A multinational coalition has carried out a second night of strikes on targets in Libya aimed at establishing a no-fly zone and preventing Muammar Qaddafi's forces from launching assaults on opposition supporters seeking the end of Qaddafi's rule.
The United States -- which has been carrying out the air strikes in a coalition with Britain, France, Italy, Canada, and other nations -- said the air campaign has been working and a no-fly zone is now effectively in place over the North African country.
The United States also rejected a cease-fire declared by Qaddafi's regime, saying the alleged cease-fire was violated by Qaddafi's troops immediately after it was announced.
Explosions rocked the Libyan capital Tripoli on the night of March 20, and Qaddafi-regime officials said a building in Qaddafi's personal compound was hit and severely damaged by an apparent missile strike. Qaddafi's whereabouts at the time of the reported strike were not known.
U.S. Navy Vice Admiral William Gortney, the staff director for the Joint Chiefs Of Staff, denied the coalition had targeted Qaddafi. He said allied forces were focused only on fulfilling last week's United Nations Security Council resolution calling for the establishment of a no-fly zone and the protection of the Libyan people.
‘In A Matter Of Days’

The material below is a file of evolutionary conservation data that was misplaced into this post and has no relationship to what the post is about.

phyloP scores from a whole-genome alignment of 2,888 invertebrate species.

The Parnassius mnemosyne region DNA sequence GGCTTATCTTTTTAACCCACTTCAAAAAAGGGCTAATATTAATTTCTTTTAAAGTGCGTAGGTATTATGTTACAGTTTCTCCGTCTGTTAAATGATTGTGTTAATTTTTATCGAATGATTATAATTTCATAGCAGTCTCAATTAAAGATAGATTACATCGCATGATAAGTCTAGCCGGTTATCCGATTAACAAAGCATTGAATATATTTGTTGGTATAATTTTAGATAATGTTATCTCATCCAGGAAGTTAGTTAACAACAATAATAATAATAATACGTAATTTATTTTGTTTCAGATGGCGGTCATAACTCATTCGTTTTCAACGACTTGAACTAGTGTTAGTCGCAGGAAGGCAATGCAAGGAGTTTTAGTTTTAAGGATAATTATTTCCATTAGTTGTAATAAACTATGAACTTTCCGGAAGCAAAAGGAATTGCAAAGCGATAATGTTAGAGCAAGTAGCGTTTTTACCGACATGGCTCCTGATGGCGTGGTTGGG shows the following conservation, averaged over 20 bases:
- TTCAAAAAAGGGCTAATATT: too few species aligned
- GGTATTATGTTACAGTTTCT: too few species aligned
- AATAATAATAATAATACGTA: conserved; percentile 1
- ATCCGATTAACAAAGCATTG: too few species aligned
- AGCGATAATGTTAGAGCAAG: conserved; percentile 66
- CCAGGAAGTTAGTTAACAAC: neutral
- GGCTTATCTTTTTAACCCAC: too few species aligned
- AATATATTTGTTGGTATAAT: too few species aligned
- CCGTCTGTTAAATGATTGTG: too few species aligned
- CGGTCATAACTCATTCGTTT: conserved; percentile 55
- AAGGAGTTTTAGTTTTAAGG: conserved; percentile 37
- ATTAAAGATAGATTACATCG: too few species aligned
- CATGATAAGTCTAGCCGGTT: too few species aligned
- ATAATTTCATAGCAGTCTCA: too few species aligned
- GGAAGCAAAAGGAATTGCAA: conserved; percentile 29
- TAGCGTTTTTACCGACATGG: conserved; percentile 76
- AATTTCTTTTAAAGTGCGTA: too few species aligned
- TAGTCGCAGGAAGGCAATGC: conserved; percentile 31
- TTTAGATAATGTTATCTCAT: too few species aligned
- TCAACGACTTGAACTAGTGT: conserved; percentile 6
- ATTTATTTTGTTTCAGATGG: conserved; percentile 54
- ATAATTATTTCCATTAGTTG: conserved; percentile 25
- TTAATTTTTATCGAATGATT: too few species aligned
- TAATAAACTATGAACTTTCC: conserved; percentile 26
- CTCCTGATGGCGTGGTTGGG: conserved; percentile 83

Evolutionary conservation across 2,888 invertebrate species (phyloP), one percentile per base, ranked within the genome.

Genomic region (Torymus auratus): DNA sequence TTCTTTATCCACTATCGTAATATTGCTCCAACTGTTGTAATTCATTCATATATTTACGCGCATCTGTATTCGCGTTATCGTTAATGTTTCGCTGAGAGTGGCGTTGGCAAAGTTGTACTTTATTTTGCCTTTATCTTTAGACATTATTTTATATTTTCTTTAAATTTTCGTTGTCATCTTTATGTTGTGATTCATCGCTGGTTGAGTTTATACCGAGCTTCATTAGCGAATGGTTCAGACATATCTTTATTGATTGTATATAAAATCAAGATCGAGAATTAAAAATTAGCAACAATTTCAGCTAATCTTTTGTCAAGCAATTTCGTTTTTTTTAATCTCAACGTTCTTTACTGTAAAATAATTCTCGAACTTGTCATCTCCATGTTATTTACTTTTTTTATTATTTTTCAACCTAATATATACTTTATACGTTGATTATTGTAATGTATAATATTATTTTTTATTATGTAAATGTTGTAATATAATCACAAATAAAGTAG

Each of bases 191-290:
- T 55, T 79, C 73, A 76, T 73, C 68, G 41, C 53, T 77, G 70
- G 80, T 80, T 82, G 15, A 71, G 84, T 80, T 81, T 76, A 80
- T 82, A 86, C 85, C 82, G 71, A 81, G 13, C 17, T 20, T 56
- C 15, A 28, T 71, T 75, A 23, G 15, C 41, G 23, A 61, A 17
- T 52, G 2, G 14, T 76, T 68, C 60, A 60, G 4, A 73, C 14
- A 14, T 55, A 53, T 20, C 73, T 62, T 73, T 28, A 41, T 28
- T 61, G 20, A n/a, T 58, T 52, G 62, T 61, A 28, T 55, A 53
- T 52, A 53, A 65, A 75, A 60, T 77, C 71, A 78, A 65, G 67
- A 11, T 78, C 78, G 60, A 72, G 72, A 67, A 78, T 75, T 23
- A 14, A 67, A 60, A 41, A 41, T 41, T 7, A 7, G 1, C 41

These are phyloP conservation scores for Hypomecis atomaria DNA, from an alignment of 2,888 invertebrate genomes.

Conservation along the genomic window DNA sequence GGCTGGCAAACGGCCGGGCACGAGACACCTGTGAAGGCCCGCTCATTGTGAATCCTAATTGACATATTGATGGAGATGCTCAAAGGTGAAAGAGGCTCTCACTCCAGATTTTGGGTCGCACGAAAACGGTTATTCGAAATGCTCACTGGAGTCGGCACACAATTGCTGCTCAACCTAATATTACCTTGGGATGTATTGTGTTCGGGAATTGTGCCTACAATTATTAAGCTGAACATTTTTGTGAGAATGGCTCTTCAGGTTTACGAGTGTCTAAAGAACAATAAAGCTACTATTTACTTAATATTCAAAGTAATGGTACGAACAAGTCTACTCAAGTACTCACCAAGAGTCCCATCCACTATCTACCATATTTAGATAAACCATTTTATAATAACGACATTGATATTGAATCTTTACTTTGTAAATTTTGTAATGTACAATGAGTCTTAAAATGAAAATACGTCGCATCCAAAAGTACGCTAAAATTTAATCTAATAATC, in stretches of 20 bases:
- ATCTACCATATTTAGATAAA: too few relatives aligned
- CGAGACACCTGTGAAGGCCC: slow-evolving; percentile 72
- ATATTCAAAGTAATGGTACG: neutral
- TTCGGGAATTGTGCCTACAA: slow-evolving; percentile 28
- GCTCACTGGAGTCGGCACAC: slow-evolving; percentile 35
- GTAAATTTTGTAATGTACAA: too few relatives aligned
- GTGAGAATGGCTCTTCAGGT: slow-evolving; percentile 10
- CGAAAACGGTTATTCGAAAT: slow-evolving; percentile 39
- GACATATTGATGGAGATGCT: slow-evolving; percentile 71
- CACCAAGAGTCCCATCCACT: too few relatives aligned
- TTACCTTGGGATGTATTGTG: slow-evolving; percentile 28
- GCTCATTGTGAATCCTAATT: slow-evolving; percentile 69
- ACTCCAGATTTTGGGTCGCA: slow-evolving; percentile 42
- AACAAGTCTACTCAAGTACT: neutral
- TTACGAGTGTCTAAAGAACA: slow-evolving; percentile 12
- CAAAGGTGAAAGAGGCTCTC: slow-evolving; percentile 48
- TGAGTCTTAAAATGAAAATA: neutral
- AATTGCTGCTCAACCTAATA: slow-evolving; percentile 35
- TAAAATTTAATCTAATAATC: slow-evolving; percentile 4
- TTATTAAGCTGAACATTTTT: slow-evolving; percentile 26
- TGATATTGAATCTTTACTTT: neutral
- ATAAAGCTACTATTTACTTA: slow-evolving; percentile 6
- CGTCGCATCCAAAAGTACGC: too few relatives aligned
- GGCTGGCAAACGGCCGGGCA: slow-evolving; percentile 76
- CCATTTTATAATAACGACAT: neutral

Meantime, U.S. officials are stressing the limits of American military involvement in the Libyan conflict.
Defense Secretary Robert Gates, speaking on March 20 as he traveled to Russia, said the United States would not keep a "preeminent role" in the coalition maintaining the no-fly zone over Libya. Gates said the U.S. military is expected to hand over "primary responsibility" for the air mission to France, Britain, or NATO “in a matter days.”
In addition to attacking air-defense sites, British, French, and U.S. planes were reported to have hit tanks and other vehicles of Qaddafi's army south of the rebel-held bastion of Benghazi in eastern Libya.
In the aftermath of the air attacks, there was some concern that diplomatic support for the strikes was diminishing, especially from the Arab League.
Today, the head of the Arab League, Amr Musa, reaffirmed his respect for the United Nations resolution that authorized military action against Libya.
Musa said after talks in Cairo with UN Secretary-General Ban Ki-moon that the Arab League has no conflict with the no-fly zone resolution on Libya because "it is for protecting civilians."
On March 20, Musa was quoted as saying he had concerns about the way the no-fly zone was being implemented.
Ban said the support given by the Arab League for a UN-imposed no-fly zone over Libya had made the measure possible.
About 50 pro-Qaddafi demonstrators surrounded Ban on Cairo's Tahrir Square today after his talks with Musa, forcing the UN Secretary-General to retreat back into the Arab League headquarters.
compiled from agency reports